When PA categorical groups based upon participant IPAQ responses (i.e., low, moderate, or high) were created, between group statistical differences were identified for BMI, depression, health today, illness perception, mental wellbeing, and insomnia severity. Participants categorised in the highest PA group had favourable values (p ≤ 0.013) for all six of those outcomes when compared to those performing the lowest volume of PA. When the highest PA group were compared to the moderate PA group, there was still a statistically favourable effect (p ≤ 0.042) for BMI, depression, and mental wellbeing; when comparing the moderate to the low PA group, it was only illness perception that was lower when more PA was performed. Despite a lack of statistical significance for the remaining outcomes, the general trend was towards favourable results as PA levels increased.
As it would probably be expected, when BMI was compared between these groups, it was revealed that BMI was lower in the groups reporting more PA. Typically, a clinically important difference in body weight is defined as ≥5% [56], which, at least in the general population, is associated with improvements to cardiometabolic health [57,58]. Although the present study reports BMI as opposed to body weight, comparing the most active individuals to those performing moderate (−10.5%) or low (−18.3%) amounts of PA shows differences greater than 5%. Of note, the clinical relevance of these differences may be better quantified when BMI classifications are also taken into account [59]; thus, based on median scores, participants in the high PA group are classified in a lower category of obesity (class I obesity) than their counterparts in the moderate and low PA groups (class II obesity). Although a recent overview of systematic reviews [60] reported favourable changes in weight following exercise interventions, the magnitude of change (mean difference ranged from −1.5 to −3.5 kg; four systematic reviews incorporating 64 studies) is unlikely to reflect the between group differences reported in the current study. This means that there is some uncertainty as to whether the most active women with PCOS have a lower BMI because of the PA that they complete, or that they are more active because they have a lower BMI. Large prospective studies are still required to explore these research questions in women with PCOS. Interestingly, a previous study ascertained that obesity was a barrier to PA participation in a representative sample (n = 2298), and that this effect was strengthened in women with a BMI over 25 kg/m2 [61]. Moreover, overweightness and obesity are also associated with impaired QoL [62] with a greater impact in women [63], whilst reduced QoL, including psychological morbidity [64], poor health [61], and physical discomfort [65] have been cited as barriers to PA participation. As such, the findings of the current study tend to further support this notion, with those participants performing the highest levels of PA reporting higher levels of self-rated health, lower illness perception and lower depression levels than those performing lower levels of PA.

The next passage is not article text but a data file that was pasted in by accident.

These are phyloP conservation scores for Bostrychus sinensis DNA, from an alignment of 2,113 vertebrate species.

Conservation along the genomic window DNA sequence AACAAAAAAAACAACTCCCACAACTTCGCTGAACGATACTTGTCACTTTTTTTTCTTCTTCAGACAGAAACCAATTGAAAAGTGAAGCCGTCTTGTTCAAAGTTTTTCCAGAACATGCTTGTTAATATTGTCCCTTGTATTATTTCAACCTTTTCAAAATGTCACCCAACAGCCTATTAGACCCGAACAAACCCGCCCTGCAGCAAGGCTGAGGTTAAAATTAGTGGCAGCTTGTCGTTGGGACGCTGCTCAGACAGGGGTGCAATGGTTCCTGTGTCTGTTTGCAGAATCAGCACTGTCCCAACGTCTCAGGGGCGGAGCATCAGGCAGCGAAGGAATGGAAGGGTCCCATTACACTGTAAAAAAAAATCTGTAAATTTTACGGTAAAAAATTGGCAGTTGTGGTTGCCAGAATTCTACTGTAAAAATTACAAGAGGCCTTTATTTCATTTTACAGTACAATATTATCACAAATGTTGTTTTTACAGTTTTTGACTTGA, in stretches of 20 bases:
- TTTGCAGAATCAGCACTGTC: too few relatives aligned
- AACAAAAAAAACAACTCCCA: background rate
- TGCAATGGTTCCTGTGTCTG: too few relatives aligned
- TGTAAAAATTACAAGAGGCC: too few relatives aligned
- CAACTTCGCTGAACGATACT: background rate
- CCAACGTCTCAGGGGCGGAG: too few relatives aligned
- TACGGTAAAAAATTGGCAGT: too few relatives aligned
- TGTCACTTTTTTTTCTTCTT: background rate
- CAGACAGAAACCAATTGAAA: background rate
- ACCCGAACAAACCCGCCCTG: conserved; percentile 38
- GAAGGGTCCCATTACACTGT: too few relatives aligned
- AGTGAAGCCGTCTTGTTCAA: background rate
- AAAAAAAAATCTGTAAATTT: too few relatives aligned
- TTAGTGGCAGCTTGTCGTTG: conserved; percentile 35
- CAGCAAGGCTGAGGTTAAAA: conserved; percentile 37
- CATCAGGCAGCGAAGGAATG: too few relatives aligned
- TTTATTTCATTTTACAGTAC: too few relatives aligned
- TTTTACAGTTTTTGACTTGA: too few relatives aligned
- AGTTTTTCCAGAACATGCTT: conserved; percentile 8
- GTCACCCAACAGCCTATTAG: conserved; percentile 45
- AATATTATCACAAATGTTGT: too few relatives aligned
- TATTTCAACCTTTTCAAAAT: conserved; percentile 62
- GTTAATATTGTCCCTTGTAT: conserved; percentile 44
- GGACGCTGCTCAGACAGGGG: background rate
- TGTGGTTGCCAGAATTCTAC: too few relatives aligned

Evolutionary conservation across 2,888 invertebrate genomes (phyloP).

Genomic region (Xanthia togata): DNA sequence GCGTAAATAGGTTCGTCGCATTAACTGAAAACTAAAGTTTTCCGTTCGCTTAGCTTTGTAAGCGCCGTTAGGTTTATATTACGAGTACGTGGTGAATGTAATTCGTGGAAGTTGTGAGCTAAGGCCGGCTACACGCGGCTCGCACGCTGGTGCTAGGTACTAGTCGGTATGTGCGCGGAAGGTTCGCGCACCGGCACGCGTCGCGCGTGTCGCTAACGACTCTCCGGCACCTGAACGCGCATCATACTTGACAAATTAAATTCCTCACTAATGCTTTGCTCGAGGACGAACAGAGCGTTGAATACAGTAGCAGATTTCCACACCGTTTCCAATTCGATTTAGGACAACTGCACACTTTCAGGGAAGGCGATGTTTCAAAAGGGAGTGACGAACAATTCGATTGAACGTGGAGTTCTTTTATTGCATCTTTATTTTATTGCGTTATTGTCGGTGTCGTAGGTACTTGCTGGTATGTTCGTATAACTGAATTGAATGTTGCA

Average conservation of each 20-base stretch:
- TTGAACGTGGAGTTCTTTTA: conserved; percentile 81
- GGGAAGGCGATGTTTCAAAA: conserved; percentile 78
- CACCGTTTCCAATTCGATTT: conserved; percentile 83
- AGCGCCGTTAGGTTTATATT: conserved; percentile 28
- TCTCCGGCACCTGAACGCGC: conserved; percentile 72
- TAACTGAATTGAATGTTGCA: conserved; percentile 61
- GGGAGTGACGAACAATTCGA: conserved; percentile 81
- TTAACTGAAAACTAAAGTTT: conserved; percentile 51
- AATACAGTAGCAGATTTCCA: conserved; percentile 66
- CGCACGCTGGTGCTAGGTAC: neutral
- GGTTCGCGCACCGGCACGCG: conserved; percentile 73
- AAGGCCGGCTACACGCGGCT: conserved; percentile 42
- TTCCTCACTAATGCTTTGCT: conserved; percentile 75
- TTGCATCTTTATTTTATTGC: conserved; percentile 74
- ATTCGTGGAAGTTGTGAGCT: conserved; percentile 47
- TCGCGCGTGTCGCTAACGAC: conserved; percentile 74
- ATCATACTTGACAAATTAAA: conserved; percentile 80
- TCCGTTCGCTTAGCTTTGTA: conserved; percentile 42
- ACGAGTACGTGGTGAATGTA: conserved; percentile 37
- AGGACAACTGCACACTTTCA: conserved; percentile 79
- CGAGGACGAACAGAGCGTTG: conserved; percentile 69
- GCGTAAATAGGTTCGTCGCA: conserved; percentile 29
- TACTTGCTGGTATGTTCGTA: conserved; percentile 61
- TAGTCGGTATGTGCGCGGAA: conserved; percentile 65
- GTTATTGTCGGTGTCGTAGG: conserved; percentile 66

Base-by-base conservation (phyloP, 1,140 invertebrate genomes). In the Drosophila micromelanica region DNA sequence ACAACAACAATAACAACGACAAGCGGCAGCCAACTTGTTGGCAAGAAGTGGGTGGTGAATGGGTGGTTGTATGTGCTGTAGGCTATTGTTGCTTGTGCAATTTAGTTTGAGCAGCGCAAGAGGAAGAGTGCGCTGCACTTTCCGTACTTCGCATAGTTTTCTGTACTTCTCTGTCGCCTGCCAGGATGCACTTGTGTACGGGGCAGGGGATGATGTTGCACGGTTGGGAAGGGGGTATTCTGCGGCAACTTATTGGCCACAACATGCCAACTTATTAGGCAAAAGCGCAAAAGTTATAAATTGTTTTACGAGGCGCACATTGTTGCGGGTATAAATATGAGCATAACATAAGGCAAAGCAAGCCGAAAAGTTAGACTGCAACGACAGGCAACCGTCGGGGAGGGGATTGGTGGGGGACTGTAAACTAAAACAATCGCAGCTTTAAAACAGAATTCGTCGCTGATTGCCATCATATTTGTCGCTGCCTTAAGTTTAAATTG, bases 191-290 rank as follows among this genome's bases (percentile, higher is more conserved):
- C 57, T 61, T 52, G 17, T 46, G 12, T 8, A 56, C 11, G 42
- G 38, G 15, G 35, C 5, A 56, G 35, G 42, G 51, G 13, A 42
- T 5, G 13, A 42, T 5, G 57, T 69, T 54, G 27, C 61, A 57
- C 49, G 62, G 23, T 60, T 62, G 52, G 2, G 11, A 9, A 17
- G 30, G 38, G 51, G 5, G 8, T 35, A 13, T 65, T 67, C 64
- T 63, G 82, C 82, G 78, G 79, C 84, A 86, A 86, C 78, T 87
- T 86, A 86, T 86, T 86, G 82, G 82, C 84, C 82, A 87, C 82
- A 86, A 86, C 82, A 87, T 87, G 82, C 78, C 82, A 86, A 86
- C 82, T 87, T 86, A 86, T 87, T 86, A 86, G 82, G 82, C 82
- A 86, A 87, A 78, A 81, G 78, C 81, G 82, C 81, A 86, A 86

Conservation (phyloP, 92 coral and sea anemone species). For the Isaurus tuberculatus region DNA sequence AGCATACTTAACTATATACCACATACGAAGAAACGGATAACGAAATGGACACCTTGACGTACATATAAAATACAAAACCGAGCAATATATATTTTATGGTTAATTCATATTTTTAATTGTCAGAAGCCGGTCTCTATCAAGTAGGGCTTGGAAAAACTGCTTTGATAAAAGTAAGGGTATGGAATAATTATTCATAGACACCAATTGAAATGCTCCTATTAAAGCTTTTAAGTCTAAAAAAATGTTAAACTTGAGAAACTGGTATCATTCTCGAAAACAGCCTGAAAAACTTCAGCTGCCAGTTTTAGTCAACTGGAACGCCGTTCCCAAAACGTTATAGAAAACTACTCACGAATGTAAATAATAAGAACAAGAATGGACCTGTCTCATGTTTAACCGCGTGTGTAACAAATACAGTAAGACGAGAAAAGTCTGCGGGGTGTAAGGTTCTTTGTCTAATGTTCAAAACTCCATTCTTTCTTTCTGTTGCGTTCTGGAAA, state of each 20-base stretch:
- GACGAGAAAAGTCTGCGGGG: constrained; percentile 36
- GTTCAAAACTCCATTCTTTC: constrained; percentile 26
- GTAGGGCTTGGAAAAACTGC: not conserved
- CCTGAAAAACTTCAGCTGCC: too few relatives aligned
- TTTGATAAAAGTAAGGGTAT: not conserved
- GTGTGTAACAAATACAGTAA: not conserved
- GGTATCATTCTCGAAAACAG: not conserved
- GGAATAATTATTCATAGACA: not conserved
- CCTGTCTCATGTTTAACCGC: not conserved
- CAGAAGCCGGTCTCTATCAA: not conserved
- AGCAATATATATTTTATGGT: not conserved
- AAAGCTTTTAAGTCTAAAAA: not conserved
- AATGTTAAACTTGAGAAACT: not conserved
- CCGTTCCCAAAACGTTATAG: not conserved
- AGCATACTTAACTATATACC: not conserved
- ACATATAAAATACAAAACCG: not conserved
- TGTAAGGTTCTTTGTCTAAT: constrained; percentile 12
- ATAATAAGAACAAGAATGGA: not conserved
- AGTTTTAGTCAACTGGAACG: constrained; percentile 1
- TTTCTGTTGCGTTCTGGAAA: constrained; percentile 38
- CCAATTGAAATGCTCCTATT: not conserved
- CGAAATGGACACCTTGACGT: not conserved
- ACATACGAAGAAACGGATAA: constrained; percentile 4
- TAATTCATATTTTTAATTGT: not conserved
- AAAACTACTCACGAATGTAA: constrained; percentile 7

To gain a better understanding of the causal direction of these relationships, it is necessary to consider the secondary objective of the current study, that is whether self-reported capability, opportunity, and motivation can be used to predict PA participation in women with PCOS. Statistical differences for each COM-B domain were revealed when IPAQ categories were compared; generally, COM-B domain scores increased as the PA level/category increased in these three groups. In the OLR, all six domain scores demonstrated statistical significance when predicting IPAQ classification; reflective and automatic motivation were the strongest predictors, followed by physical and psychological capability, and then social and physical opportunity.
Motivation is a key determinant of sustained behaviour and is therefore a central focus to many behaviour change interventions [66]. Indeed, motivation, or lack thereof, is typically cited as a common barrier to PA participation, which appears to have more influence in females who have a BMI over 25 kg/m2 [61]. Of note, it has been suggested that motivational factors affecting women with PCOS are linked with risk perception [67], namely with the expectation of adverse events due to a given behaviour, and the severity of said event should it occur [68]. In this context, Ee and colleagues [67] have suggested that women with PCOS were concerned about injury and perceived exercise as tiring. This appears to be supported by our finding that women with the lowest PA levels had the lowest levels of automatic motivation. Lim and colleagues [69] reported that motivational barriers to exercise may also include tiredness and or feeling unrewarded by participation; our results revealed that sleep quality was statistically reduced in those performing the least PA, which may be influencing motivation to be more active. Compared to the general population, the women with PCOS in this study reported higher levels of sleep disruption during the COVID-19 pandemic [70], which may be a consequence of changes to routine [71] or concerns about the pandemic and its impact on their lives [71]. By contrast, there is a reported association between PA levels and sleep quality, with increasing PA having favourable effects on sleep quality in the general population [72,73], which may also be apparent in women with PCOS [74]. Consequently, the impact of fatigue/tiredness, and the extent of the potential bi-directional relationship between PA and sleep in PCOS is uncertain and warrants further investigation.